Sharanya Manivannan

I saw a therukoothu dancer
spinning in the sun

Every mirror along
his arms caught the sun
as he spun,
throwing it in small
constellations against
the shadows of the

And come unspooled in
his whirling was the memory
of a different dervish, and how
the compass arrows of my need
had spun with him then, shimmering,
possessed and scattering light, until
I could no longer see when
you gathered them up and
flung them, like cowries
in the palm of a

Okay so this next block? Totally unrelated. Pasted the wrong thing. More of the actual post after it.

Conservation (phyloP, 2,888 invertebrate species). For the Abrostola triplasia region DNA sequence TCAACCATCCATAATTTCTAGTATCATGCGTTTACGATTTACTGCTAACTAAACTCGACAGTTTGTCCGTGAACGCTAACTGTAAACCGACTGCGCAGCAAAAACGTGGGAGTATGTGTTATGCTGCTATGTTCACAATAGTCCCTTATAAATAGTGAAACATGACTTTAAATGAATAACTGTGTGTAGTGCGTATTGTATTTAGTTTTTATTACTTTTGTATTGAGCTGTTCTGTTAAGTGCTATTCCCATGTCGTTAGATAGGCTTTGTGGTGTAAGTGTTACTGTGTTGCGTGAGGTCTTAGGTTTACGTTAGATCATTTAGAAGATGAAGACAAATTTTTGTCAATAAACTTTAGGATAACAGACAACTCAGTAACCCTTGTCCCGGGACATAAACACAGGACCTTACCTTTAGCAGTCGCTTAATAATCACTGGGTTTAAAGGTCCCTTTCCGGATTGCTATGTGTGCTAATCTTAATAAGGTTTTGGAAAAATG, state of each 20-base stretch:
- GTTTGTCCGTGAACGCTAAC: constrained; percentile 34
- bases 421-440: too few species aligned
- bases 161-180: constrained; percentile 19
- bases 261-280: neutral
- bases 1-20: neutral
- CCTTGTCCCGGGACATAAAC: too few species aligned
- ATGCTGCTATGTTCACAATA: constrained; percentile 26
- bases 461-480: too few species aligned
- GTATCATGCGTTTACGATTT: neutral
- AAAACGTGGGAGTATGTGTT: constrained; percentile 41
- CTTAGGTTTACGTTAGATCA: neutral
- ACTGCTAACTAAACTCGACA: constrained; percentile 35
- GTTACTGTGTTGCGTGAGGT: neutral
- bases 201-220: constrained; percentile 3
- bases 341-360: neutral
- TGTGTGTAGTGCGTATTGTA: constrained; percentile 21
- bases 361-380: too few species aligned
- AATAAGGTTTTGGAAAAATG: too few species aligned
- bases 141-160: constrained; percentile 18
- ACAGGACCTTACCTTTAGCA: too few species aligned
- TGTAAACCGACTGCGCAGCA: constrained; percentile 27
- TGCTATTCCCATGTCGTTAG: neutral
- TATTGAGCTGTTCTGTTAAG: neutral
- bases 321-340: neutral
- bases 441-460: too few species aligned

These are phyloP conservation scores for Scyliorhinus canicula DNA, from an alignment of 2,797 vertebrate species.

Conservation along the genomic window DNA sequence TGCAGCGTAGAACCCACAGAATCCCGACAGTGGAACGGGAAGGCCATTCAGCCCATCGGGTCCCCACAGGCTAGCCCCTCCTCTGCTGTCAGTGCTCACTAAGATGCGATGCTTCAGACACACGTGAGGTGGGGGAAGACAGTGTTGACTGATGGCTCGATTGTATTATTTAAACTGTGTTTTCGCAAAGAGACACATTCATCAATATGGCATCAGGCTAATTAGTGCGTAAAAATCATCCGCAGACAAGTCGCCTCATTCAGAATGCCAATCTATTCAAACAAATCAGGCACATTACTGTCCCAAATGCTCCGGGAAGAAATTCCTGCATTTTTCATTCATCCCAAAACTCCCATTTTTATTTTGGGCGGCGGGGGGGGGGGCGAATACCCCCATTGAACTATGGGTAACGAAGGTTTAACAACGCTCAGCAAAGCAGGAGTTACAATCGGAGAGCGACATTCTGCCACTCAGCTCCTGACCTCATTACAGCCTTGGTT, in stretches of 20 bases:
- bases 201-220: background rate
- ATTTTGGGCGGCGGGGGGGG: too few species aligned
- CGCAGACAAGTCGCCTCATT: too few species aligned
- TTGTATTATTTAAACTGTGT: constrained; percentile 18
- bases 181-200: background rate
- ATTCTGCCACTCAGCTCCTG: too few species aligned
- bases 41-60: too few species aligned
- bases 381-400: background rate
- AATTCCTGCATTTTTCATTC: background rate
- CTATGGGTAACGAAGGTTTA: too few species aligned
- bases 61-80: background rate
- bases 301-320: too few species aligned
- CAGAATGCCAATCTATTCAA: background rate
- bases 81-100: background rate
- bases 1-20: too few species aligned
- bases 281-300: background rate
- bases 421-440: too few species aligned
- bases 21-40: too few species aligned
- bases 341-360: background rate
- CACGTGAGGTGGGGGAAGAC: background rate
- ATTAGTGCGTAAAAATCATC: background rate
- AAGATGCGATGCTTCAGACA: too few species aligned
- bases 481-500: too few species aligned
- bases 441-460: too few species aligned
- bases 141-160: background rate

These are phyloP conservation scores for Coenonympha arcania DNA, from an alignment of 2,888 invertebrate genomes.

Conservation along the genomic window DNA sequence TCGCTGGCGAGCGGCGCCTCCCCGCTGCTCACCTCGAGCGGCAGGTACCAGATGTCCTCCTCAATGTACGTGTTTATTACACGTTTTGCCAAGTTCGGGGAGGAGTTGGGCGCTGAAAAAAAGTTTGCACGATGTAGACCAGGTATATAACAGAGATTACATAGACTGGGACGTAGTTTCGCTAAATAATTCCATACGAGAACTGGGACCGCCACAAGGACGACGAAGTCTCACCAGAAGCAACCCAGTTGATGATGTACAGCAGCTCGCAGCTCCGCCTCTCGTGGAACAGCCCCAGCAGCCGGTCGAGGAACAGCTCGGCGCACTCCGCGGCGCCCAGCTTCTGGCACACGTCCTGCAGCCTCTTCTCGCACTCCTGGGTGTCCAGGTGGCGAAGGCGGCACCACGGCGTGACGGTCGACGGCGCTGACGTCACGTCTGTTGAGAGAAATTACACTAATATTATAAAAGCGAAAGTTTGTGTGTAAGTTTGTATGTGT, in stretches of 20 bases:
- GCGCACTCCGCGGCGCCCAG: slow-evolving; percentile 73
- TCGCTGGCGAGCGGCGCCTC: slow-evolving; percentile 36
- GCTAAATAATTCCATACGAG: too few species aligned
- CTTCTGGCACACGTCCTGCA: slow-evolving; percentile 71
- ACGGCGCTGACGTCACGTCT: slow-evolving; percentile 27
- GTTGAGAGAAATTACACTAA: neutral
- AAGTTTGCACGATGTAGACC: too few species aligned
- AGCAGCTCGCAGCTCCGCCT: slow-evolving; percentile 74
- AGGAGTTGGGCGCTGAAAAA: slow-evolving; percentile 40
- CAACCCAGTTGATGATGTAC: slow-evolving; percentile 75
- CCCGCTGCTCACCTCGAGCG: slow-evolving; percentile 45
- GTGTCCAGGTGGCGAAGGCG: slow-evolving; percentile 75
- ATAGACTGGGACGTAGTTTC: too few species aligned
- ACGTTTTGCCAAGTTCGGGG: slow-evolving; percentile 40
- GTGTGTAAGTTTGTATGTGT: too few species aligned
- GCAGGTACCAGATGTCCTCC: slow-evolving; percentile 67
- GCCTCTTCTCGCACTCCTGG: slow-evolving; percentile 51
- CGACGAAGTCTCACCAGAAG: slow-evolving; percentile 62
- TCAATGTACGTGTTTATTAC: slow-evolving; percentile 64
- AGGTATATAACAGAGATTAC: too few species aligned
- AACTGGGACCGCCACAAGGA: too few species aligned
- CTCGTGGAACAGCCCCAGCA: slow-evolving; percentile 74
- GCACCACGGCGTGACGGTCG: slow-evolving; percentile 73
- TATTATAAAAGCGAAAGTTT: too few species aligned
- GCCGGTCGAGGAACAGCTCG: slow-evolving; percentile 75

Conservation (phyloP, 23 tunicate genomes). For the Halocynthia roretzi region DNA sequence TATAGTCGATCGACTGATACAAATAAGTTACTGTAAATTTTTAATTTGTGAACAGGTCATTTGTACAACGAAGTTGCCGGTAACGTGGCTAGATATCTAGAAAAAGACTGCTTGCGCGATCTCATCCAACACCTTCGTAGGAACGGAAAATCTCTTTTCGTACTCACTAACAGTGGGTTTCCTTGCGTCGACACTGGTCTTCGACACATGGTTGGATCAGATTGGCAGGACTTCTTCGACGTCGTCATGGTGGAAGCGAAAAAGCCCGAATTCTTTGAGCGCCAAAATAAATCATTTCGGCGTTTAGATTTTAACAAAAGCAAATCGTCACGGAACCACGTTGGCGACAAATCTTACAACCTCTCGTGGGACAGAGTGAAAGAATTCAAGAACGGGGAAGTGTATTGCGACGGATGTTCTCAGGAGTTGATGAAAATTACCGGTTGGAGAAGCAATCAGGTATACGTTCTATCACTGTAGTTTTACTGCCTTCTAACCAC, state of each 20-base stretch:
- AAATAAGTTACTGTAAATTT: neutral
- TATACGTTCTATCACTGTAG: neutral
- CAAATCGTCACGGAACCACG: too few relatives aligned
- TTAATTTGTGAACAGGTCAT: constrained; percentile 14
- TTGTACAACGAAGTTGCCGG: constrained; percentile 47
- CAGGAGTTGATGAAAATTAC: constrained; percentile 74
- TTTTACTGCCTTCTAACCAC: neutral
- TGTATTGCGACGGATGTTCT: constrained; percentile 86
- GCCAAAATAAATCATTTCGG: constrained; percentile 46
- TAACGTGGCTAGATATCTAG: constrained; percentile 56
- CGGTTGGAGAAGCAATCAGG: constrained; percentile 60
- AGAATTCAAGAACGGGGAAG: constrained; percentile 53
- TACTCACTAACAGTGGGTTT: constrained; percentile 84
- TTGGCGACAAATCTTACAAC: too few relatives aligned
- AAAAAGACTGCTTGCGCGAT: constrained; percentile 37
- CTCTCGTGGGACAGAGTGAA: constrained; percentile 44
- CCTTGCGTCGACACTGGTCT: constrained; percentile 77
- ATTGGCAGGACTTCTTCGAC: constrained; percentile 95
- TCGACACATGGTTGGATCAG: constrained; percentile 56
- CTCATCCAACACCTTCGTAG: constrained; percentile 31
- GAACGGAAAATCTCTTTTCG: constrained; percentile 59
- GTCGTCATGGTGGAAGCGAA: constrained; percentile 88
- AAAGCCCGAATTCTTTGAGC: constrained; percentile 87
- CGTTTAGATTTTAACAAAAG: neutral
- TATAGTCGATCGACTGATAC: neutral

soothsayer. I ruptured
against your walls. I shone.

And when he
straightened his spine
and began to sing to
the goddess of rain, his
feet finally still against the earth,
I thought again to what she told me
that day, during the eclipse,
in her garden of daturas—

Never love a man with more faces
than a hall of mirrors. He will
never be able to tear his eyes away
long enough to look at you,
a luminous thing, blinded by
the dark gravity of your love.